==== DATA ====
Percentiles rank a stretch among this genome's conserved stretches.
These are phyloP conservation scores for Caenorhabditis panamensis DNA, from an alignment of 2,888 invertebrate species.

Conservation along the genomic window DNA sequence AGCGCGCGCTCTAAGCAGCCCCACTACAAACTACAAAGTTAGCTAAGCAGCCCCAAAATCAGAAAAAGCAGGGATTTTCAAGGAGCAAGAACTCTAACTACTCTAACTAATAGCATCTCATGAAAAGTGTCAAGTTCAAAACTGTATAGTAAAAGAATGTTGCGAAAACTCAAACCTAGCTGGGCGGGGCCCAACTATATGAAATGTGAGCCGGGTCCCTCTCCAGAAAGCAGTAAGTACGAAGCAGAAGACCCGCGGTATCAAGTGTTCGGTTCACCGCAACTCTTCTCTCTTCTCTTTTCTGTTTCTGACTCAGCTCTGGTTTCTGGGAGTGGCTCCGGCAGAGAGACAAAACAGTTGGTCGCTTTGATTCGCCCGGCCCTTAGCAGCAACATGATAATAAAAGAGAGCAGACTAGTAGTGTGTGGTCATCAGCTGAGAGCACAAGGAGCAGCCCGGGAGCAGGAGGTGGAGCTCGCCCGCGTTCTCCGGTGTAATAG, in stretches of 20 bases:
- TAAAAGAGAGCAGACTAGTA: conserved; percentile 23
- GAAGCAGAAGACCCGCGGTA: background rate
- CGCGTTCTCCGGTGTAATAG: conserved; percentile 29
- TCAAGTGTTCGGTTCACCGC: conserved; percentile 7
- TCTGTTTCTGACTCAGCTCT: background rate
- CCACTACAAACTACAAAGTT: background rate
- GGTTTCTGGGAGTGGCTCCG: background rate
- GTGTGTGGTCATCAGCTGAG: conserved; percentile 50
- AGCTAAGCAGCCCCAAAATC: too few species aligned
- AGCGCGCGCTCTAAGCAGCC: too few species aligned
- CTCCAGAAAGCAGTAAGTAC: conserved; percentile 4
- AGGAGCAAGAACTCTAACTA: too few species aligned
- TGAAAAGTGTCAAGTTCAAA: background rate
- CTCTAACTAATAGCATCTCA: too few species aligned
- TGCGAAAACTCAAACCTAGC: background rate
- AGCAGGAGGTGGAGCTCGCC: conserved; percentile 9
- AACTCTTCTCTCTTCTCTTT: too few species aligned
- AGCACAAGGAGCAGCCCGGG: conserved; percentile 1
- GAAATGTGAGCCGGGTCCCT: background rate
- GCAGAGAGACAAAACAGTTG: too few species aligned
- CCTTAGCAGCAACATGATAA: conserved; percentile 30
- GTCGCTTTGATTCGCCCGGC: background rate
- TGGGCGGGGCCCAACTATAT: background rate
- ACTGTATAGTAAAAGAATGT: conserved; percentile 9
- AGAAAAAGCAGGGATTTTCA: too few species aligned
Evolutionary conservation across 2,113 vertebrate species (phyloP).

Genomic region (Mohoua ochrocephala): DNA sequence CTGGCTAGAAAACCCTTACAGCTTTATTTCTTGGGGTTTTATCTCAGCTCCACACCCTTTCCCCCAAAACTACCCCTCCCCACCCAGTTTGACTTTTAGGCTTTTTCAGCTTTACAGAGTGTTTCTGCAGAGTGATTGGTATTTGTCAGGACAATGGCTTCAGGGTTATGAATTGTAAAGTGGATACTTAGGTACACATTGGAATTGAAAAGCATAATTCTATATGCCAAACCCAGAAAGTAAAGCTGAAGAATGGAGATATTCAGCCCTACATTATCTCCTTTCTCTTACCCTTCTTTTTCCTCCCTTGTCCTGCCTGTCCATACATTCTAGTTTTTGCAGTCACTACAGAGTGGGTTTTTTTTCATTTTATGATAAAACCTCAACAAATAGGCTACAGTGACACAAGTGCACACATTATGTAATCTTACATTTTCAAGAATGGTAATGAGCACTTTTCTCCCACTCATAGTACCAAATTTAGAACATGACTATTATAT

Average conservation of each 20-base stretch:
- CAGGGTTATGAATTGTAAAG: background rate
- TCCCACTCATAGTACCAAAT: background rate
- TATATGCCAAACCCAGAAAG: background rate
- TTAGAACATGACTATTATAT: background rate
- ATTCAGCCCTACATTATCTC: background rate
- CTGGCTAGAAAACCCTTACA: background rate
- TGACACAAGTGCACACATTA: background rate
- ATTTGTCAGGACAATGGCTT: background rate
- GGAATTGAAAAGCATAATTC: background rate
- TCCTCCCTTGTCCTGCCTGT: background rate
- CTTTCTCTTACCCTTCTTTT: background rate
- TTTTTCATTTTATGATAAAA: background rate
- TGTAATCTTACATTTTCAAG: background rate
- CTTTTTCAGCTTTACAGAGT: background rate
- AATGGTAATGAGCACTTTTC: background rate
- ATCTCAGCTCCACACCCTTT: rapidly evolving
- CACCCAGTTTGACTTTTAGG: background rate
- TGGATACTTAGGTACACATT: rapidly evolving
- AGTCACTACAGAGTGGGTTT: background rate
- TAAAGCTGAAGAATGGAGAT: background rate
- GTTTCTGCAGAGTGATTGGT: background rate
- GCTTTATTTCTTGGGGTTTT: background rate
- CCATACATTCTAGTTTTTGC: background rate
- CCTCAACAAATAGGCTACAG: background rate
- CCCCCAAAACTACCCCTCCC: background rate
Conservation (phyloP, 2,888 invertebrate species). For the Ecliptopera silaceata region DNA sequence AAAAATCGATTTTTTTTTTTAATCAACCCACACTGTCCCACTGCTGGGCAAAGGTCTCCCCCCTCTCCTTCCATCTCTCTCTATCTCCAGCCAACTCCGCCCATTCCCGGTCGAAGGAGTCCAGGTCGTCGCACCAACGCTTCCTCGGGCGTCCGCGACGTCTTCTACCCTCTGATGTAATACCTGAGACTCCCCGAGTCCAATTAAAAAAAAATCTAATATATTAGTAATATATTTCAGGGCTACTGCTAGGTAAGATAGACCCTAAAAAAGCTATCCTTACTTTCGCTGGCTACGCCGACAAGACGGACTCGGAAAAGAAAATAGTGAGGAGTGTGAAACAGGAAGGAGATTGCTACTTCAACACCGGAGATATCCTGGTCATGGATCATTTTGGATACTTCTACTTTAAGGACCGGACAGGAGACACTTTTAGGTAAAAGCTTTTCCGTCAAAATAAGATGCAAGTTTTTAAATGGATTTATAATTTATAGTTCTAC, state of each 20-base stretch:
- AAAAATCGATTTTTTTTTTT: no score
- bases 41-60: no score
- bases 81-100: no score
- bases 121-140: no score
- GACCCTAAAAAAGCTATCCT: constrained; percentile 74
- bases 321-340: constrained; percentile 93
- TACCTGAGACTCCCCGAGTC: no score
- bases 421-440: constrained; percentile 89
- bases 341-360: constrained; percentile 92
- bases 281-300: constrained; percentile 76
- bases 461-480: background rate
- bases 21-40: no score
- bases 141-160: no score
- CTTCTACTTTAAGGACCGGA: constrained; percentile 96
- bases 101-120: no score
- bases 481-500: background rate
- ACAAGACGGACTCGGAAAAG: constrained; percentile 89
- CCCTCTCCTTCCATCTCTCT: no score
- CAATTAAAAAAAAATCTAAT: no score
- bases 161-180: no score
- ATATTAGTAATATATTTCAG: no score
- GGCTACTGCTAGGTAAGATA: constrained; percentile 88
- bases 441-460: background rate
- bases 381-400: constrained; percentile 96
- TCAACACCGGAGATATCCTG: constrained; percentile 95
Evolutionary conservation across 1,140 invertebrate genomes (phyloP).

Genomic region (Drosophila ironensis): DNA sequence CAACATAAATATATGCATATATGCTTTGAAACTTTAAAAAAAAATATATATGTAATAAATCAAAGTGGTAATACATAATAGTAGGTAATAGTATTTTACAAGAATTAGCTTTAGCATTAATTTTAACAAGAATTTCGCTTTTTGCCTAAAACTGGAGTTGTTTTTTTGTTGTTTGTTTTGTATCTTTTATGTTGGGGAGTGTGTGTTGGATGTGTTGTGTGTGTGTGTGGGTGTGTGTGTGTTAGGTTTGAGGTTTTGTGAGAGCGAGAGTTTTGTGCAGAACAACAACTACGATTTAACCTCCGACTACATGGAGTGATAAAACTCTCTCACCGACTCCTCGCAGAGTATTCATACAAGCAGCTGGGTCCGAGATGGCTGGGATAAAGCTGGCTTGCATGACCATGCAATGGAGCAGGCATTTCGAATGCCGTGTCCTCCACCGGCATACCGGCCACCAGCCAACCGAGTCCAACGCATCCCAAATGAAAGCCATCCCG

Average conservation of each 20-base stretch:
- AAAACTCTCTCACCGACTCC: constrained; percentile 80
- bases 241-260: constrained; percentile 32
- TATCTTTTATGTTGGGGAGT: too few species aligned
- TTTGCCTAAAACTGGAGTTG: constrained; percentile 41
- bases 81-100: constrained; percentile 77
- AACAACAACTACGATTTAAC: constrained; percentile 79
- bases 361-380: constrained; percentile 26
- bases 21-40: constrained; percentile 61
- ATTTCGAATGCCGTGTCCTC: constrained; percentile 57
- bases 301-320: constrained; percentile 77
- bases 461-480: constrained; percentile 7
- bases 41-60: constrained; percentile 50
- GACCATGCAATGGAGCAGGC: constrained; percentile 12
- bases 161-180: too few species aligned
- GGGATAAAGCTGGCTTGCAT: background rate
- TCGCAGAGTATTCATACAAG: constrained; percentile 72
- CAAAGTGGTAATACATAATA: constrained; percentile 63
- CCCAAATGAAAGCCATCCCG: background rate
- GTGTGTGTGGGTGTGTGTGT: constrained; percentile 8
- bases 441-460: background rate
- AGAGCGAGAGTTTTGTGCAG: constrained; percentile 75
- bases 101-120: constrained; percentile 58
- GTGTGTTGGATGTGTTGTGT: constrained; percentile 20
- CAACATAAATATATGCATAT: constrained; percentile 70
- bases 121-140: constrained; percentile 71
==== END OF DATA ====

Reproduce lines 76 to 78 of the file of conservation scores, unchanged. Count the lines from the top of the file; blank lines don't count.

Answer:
- CAATTAAAAAAAAATCTAAT: no score
- bases 161-180: no score
- ATATTAGTAATATATTTCAG: no score